WNPR

movies

Netflix

Listen live Friday at 1:00 pm.

I mean that verb a couple different ways. Some of The Nose suffered through Gerald's Game because they didn't like it. Some of The Nose suffered through it... because it's difficult to watch, like it or not. Regardless, following The Dark Tower and It, Netflix's small-screen, feature-length adaptation of the 1992 novel has been called "The best [Stephen] King adaptation of the year."

Kris Krüg/PopTech / flickr creative commons

Kurt Andersen's new book is Fantasyland: How America Went Haywire. It's a 500-year history "of America jumping the shark." The idea, largely, is that our present post-fact, fake-news moment is... nothing new.

This hour, we look back at the history. We look at our present -- which is to say, we look at our present president: "To describe [Trump] is practically to summarize this book," Andersen says in Fantasyland. And we wonder if there's any way to regain and retain reality in America.

Alcon Entertainment, LLC., Warner Bros. Entertainment Inc. and Columbia Tristar Marketing Group, Inc.

That's not really true. LOTS of other people went to see Denis Villeneuve's "Blade Runner" sequel. It grossed almost $82 million in its opening weekend. But for a movie that cost going on $200 million to make -- and that's been anticipated on and off for 35 years -- those kinds of ticket sales mean it's probably headed toward box-office-flop status. Still, though: It's certified fresh on Rotten Tomatoes.

Yoichi Robert Okamoto / Creative Commons

The film “Marshall” opens in theaters nationwide on Friday. The screenplay was written by Connecticut attorney Michael Koskoff and his son Jacob.

Daniel X. O'Neil / Creative Commons

We talk to New York Times op-ed columnist Gail Collins about the Department of Health and Human Services decision Friday to give employers and corporations a reason to deny contraception coverage to their female employees. All they need is to hold a "sincerely held" religious or moral objection to birth control. 

Kevin Dooley / flickr creative commons

It was 50 years ago that The Beatles released Sgt. Pepper's Lonely Hearts Club Band. It's been called the beginning of the album era. In 2003, Rolling Stone ranked it #1 on their "500 Greatest Albums of All Time." It is the best-selling album of the 1960s.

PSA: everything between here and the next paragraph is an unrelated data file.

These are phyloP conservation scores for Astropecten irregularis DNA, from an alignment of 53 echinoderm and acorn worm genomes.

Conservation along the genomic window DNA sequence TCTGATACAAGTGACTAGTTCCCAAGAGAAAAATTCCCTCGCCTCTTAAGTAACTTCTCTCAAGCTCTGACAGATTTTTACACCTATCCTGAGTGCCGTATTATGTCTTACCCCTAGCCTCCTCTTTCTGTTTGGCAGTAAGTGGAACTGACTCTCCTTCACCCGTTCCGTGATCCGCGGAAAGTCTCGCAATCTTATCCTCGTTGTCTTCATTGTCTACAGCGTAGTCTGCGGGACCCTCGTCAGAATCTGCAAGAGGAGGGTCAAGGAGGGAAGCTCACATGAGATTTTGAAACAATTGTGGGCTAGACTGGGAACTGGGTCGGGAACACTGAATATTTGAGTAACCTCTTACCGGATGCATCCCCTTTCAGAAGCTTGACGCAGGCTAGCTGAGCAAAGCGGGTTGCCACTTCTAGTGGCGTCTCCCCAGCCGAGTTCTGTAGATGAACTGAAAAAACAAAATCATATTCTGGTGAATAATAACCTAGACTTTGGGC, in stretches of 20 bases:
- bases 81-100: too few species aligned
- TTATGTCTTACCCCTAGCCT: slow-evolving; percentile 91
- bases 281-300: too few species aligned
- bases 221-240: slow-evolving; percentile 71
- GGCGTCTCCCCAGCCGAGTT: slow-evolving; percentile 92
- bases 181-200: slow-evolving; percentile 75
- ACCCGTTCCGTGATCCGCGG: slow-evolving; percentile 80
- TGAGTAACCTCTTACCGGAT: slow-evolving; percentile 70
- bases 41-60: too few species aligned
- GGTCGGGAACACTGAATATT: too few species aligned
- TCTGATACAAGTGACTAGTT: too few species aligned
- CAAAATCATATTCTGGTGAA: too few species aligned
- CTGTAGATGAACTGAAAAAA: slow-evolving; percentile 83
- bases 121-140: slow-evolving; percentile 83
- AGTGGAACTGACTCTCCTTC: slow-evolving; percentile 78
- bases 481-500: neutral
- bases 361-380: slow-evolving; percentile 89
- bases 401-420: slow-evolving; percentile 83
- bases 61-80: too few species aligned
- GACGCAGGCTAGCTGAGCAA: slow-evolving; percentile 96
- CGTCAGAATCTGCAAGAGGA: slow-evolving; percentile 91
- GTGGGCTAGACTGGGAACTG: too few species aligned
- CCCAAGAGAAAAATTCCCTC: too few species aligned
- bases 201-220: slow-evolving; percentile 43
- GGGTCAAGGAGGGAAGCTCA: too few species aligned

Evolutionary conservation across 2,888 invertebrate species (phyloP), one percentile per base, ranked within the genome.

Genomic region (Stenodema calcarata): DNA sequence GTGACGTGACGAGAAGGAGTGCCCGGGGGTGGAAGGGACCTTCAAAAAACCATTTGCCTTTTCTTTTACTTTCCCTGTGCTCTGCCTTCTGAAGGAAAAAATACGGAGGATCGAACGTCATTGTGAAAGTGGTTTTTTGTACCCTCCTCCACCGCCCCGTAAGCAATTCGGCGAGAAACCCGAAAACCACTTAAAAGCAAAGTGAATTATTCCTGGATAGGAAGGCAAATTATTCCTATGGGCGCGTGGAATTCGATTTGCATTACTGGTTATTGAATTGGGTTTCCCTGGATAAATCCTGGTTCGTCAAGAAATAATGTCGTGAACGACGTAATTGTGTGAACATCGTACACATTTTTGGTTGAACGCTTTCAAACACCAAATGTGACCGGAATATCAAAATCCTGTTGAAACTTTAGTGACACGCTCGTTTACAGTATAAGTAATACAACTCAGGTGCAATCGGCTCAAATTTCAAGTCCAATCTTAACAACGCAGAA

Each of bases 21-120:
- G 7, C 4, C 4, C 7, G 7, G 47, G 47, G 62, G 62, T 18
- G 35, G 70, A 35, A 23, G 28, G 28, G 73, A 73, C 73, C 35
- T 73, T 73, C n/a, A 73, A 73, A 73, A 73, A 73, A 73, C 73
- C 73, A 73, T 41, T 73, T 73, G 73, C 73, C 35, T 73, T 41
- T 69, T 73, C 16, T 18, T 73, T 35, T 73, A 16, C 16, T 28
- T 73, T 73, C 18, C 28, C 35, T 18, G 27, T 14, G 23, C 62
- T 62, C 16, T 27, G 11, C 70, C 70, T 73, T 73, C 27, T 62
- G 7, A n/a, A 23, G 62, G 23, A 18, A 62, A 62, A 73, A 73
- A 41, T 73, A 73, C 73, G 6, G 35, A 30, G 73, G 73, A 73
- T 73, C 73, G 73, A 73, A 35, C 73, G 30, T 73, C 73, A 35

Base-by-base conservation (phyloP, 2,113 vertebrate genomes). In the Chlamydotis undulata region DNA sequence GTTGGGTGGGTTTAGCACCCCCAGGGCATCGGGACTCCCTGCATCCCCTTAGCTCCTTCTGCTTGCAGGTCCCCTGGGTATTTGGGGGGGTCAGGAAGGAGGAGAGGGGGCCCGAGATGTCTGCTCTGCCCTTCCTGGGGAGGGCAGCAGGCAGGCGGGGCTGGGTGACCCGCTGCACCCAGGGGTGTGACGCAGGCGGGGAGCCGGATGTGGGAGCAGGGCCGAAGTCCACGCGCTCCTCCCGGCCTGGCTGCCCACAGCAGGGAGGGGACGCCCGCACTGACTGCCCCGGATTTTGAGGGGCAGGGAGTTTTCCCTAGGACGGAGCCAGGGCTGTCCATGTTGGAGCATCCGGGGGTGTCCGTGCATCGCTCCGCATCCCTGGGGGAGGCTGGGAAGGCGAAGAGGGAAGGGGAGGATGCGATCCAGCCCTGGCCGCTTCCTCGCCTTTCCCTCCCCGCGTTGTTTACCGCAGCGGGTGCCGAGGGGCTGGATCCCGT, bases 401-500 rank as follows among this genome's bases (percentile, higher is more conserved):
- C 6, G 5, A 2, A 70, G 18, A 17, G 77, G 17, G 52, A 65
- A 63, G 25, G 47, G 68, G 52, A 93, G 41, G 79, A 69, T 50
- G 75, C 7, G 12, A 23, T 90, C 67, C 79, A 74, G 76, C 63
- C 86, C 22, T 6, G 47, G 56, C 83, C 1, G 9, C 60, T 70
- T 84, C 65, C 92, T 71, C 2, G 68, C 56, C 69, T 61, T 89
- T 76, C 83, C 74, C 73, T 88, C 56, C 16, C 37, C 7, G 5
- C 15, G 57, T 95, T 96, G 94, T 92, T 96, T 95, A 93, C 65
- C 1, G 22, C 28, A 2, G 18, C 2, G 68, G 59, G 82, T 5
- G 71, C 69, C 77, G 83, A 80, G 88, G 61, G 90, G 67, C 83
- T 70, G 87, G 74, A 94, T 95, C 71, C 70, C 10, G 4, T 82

Amy Elyse / Creative Commons

The movie "Split," by director M. Night Shyamalan, is the latest in a long line of movies that portray people with "split personalities" as either violent psychopaths or comic foils. They portray dramatic changes in identity that don't reflect the subtle transitions that usually take between six and twelve years to properly diagnose.

Columbia Pictures

"Close Encounters of the Third Kind" was originally released on December 14, 1977. It was nominated for seven Academy Awards and has gone on to gross more than $300 million worldwide. 

The Weinstein Company

Taylor Sheridan's "Wind River" has been called "a thrilling, violent finale to the 'Hell or High Water' and 'Sicario' trilogy" (Sheridan wrote the first two entries and writes and directs this newest one). "River," starring Jeremy Renner and Elizabeth Olsen, is a character-driven murder mystery, more literary drama than genre thriller. The Nose renders its critique.

Peabody Awards / flickr creative commons

For years, there have been rumors about things Louis CK may or may not have done to women. And for years, women have been saying that CK should address the rumors. He hasn't really, and so the rumors have stayed rumors so far.

Anita Friend / Flickr

If it's the clothes that make the man, then it's the costume that makes the superhero. But for as much as these brightly colored onesies reveal about their wearer, they may in fact reveal more about us as a society.

Marvel / Netflix

Netflix's newest series is the first season of Marvel's "The Defenders." But the series is the culmination of a number of series, a sort of crossover superhero supergroup of a series. 

Green Fuse Films Inc.

On the one hand, obituaries are an amalgam of a bunch of different kinds of journalism: they're feature stories, they're profile pieces, they cover history, and they're hard news too.

On the other hand, the subject is always... dead.

Japanexperterna.se / flickr creative commons

Actually, it's The Atlantic that wonders "Have Smartphones Destroyed a Generation?" And, of course, the answer is, in a word: No. But then, high school kids are less interested in driving than they used to be. Or something. So there's almost a mental health crisis. Or something. The Nose gets into it.

Annapurna Productions, LLC

Mark Boal is a journalist who has written for Rolling Stone and Playboy and who partnered with Serial on the podcast's second season. Kathryn Bigelow is the director behind movies like Point Blank and Strange Days. As writer and director, Boal and Bigelow have collaborated on three films.

Pages